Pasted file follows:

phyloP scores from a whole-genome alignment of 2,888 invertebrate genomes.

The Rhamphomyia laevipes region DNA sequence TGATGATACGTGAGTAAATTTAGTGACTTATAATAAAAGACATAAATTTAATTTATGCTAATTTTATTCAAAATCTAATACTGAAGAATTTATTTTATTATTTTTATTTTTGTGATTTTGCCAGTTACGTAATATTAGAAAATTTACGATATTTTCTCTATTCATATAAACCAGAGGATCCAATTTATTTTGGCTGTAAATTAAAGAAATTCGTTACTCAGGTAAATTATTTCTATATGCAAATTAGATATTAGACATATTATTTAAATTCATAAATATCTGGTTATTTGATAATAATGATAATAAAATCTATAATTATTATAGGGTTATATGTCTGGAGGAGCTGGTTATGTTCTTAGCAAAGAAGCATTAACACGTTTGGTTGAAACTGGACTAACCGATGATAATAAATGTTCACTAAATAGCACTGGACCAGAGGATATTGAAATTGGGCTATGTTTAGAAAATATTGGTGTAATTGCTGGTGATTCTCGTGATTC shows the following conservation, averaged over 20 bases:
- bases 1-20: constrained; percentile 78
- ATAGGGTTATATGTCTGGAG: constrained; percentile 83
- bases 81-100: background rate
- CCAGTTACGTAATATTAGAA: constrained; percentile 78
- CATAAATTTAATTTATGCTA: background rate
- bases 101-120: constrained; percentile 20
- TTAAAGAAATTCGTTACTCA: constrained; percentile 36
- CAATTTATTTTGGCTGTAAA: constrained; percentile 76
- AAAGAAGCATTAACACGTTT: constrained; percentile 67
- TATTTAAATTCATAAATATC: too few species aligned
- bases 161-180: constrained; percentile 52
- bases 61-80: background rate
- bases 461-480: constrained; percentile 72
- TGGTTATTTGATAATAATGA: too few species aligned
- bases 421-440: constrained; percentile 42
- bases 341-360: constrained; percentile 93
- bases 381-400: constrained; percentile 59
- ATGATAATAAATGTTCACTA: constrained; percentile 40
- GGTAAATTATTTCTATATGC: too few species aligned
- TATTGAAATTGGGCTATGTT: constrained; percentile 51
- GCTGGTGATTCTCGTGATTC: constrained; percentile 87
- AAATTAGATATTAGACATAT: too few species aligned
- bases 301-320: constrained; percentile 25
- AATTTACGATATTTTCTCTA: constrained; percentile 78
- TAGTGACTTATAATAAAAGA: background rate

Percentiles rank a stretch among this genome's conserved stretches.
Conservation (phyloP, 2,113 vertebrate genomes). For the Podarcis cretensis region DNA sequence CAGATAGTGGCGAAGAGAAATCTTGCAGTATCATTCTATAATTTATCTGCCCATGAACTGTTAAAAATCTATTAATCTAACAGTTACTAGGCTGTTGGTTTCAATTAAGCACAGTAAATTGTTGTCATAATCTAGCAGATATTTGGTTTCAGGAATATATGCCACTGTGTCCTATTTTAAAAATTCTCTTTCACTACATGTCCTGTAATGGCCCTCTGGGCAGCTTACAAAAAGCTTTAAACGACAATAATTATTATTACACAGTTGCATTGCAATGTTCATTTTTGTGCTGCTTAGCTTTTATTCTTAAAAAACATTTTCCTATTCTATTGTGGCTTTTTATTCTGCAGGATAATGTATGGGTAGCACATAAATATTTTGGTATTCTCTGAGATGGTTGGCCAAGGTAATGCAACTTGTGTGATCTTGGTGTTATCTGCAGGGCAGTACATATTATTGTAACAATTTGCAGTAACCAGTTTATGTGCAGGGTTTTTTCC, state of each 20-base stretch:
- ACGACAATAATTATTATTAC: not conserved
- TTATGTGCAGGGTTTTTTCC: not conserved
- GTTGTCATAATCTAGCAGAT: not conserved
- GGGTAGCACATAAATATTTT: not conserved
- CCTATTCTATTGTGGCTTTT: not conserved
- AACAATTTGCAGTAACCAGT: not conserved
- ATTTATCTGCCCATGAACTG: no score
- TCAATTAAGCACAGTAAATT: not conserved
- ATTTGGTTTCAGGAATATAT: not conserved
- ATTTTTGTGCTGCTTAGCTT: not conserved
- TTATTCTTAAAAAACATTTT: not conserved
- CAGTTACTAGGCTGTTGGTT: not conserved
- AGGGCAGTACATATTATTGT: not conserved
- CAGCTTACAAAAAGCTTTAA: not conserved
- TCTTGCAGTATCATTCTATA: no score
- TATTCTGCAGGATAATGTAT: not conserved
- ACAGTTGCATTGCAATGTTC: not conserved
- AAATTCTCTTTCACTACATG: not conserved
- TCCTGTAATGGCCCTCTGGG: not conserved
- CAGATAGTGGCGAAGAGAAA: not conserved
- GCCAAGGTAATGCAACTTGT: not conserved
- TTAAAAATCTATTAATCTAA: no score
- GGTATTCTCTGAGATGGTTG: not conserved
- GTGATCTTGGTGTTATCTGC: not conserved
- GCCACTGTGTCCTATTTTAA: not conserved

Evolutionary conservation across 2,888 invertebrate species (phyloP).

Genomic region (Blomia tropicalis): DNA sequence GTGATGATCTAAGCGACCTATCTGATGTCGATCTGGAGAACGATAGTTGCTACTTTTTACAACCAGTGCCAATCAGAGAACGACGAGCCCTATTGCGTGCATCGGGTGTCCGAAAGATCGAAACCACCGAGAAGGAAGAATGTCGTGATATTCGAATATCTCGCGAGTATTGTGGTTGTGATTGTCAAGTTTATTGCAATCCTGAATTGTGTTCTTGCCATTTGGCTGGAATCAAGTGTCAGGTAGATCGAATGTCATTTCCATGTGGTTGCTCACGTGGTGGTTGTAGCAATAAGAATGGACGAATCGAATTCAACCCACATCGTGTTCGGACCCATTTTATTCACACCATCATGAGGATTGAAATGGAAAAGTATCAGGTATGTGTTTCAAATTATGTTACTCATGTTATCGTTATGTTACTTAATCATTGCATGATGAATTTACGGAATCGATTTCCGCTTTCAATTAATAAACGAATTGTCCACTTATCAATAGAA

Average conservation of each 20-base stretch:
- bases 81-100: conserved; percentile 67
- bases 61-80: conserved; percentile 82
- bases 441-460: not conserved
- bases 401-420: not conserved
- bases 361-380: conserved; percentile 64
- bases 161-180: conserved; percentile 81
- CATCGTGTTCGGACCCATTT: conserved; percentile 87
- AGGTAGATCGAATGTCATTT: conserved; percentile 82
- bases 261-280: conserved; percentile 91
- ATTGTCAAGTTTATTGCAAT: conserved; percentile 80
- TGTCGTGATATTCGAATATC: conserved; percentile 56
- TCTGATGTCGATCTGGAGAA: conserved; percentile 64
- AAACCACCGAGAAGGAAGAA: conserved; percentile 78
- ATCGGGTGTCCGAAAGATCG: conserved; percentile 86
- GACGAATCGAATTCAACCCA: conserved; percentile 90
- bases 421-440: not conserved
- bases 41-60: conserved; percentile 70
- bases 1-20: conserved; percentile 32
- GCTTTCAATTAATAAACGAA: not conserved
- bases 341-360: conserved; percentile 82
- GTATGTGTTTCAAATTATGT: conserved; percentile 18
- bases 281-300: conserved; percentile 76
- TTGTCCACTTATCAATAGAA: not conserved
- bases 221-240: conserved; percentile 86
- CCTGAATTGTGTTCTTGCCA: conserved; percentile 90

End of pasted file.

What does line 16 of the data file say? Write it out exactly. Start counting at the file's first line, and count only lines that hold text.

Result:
- TGGTTATTTGATAATAATGA: too few species aligned